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Cori Brown: It’s time to dabble with ducks

Both of these ducks, an American wigeon in the foreground, and a female mallard in the background, are dabbling ducks.
Both of these ducks, an American wigeon in the foreground, and a female mallard in the background, are dabbling ducks. (Cori Brown photo)

Ducks are not my forte.

Not only do I not see them much, but when I do, I struggle to figure out what they are (I used to do well with mallards until I started seeing hybrids ... game over for me). One would think after years of bird watching I would be better at this, but I am not.

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Maybe it is because I rarely get close enough to them to get decent photographs. It seems I end up with tail, or to put it more bluntly, rump shots more than anything else. They are not exactly keepers for my photography collection. Even the slightest movement toward them sets off the entire flock and off they go into the wild blue yonder.

Maybe it is the time of year, too. Most of the photos I have are fall and winter shots. I don’t know about you, but something is wrong when I see ducks swimming in freezing cold water. It automatically sets off a series of shivers down my spine as I stand on the shoreline, wind whipping in my face, fingers so cold I can barely push the camera button to take a shot.

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Then they start fooling around in the water. Big splash landings upend their brethren. Short bursts of speed across the water send messages to rivals: clear out or I’ll snap your beak off!

All I can think is cold, cold, cold! Let me sit in the car instead with a giant thermos of hot chocolate (a nip of Bailey’s Irish Cream with it never hurts) and a big bag of Otterbein chocolate chip cookies. Now this is my version of winter bird watching!

Nevertheless, I absolutely marvel at how these birds survive such conditions. What makes them so great at living on and around the water?

Their amazing feathers are a good start. Ducks and geese are armed to the hilt with three different kinds of feathers to keep them warm and dry and ready to fly.

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Contour feathers are their first line of defense. Think of medieval knights with their suits of armor and you get the idea. The contour feathers interlock and overlap with tiny barbs (actually called barbules), forming a water and windproof protective outer layer on their bodies.

A special gland tucked away at the base of the tail is used during preening to spread oil over the feathers to keep them flexible and in tip top waterproof condition.

Next come flight feathers that any good pilot would envy. They have various vane widths (vanes being the plumes on either side of the central shaft of the feather) and narrow edges, allowing for the vital lift and propulsion needed for successful flight.

Finally, they have the best insulation in the world: warm and cozy down feathers. These almost cloud-like feathers are incredibly efficient at trapping warm air against their bodies. No need to huddle around a campfire for these guys. A beautiful soft blanket of down is as good as it gets. They do double duty as well when females line their nests with some of their own down feathers to keep their babies warm.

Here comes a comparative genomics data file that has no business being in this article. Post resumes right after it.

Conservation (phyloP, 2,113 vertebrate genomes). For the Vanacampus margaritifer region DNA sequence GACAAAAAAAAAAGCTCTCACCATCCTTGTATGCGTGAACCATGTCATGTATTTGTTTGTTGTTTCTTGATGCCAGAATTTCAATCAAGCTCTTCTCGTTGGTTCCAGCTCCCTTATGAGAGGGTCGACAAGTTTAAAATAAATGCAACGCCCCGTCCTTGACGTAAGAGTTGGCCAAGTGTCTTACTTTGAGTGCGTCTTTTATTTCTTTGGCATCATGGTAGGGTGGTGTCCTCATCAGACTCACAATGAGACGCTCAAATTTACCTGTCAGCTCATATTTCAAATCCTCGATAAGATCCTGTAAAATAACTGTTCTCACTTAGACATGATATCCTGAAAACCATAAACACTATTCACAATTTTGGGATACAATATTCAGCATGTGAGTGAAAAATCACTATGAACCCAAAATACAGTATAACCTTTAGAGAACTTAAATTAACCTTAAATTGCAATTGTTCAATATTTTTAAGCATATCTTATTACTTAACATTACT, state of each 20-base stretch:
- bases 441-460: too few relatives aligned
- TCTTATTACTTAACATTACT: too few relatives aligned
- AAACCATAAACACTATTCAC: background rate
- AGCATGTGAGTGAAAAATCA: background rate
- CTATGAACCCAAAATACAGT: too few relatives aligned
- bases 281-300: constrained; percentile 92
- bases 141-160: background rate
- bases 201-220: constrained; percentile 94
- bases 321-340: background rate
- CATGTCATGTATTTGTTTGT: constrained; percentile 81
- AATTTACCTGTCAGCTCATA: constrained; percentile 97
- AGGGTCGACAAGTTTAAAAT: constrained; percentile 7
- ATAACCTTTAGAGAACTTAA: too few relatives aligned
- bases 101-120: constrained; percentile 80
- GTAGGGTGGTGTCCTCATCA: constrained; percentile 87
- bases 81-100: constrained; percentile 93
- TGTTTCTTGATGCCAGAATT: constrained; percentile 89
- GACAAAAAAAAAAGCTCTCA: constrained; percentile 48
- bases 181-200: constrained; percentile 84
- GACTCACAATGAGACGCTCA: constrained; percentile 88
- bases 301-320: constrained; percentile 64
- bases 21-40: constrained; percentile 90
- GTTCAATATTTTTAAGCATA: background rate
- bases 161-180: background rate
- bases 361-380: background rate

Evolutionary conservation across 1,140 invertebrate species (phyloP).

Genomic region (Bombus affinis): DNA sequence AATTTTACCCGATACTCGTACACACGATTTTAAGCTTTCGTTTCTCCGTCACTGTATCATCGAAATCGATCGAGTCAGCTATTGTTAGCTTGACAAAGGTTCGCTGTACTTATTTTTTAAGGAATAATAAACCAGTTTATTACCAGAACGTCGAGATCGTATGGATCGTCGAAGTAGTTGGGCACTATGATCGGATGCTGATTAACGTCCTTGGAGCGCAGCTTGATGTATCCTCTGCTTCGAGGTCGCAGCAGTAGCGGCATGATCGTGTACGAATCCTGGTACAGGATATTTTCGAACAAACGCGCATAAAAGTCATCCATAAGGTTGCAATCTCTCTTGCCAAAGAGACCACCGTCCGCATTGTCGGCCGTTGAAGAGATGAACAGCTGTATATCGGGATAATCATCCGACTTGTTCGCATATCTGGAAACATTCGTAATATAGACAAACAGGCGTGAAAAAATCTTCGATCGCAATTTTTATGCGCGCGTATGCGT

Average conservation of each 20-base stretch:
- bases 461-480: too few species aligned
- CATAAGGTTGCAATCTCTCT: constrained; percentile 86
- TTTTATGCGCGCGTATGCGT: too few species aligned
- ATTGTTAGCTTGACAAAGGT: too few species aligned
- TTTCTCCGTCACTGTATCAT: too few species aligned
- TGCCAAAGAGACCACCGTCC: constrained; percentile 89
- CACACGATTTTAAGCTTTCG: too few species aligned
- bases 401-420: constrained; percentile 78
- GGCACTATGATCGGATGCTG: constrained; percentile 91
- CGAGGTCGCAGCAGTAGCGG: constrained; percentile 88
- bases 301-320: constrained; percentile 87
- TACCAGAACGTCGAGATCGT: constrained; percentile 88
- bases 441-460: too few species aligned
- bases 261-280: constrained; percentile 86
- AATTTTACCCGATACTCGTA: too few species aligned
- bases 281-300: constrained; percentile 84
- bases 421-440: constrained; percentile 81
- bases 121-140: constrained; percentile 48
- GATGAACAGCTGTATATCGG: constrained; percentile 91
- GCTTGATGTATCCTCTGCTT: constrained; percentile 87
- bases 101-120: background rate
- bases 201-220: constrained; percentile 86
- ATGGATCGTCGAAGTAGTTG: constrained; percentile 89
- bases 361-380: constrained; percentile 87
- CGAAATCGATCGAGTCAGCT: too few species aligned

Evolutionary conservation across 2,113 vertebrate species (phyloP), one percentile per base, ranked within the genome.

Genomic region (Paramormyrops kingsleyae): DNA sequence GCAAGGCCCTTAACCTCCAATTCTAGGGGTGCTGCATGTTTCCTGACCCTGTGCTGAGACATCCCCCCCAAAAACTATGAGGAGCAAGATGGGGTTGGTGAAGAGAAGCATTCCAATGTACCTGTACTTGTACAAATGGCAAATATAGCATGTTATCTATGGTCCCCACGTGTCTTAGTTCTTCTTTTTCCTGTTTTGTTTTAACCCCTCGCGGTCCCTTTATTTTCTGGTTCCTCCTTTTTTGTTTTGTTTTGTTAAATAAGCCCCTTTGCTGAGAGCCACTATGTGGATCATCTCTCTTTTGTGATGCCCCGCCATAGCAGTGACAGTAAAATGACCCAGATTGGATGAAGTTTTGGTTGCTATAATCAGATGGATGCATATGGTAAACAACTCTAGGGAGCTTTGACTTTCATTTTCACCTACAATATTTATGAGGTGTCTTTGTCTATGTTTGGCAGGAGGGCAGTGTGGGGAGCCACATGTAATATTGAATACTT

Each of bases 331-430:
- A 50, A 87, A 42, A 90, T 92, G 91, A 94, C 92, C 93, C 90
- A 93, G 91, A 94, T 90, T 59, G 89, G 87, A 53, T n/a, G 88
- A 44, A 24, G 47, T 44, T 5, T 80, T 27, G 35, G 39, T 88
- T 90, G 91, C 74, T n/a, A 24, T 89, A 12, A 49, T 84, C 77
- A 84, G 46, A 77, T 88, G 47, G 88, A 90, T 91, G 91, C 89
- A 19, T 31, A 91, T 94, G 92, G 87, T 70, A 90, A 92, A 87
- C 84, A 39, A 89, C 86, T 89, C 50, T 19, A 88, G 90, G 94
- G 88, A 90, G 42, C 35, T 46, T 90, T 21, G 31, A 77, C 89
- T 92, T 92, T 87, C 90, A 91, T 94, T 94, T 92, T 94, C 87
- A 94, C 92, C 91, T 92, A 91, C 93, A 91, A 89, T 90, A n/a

What a great way to come into the world!

Give high marks to ducks for another marvel of engineering: webbed feet, but there is more to those feet than you think. Birds, including ducks, have an adaptation called Rete mirabile. It means "wonderful net" in Latin. Personally, for the job it does, I think it should be called miracle net, but that sounds more like an infomercial (buy two miracle nets for just $19.95 and your feet can be regulated at the perfect temperature all the time!). I digress. Back to the Rete mirabile. Birds have nifty net-like arteries that mix warm blood from their hearts with veins carrying cold blood from their extremities. It is thought that the mixing process cools the blood just enough to keep the small amount that goes to the feet just above freezing. It is the duck version of cold hands, warm hearts but instead it is cold feet, warm hearts!

A pair of Northern shovelers with their long spoon-like bills forage for aquatic seeds and plants as well as insects, mollusks and crustaceans.
A pair of Northern shovelers with their long spoon-like bills forage for aquatic seeds and plants as well as insects, mollusks and crustaceans. (Cori Brown photo)

And how about those bills (no, not cash, but beaks)? They are the Cadillacs of eating tools. Whether they are round-tipped, flatter bills for dabbling ducks or sturdy wedge-shaped bills for diving ducks, they get the job done. Other ducks such as shovelers, wood ducks and hooded mergansers, have even more specialized bills to accommodate the foods they eat. The variety of bills makes me think of a Swiss army knife with all the attachments.

Pick the right one, and feast like a king or queen.

I need to make a more concerted effort to get chummier with ducks. Maybe I should rent a blind so that I can get a bit closer to them. A heated one would be perfect, but then I would probably end up taking a nap.

What a perfect way, though, to fall asleep to the sound of water and chatty ducks!

Finally, a shout out to duck hunters. Their conservation efforts are a vital part of why duck populations are growing while many other bird populations are falling. We should look to them for how to create more successes for our grassland, forest, tundra, and shore birds before it is too late.

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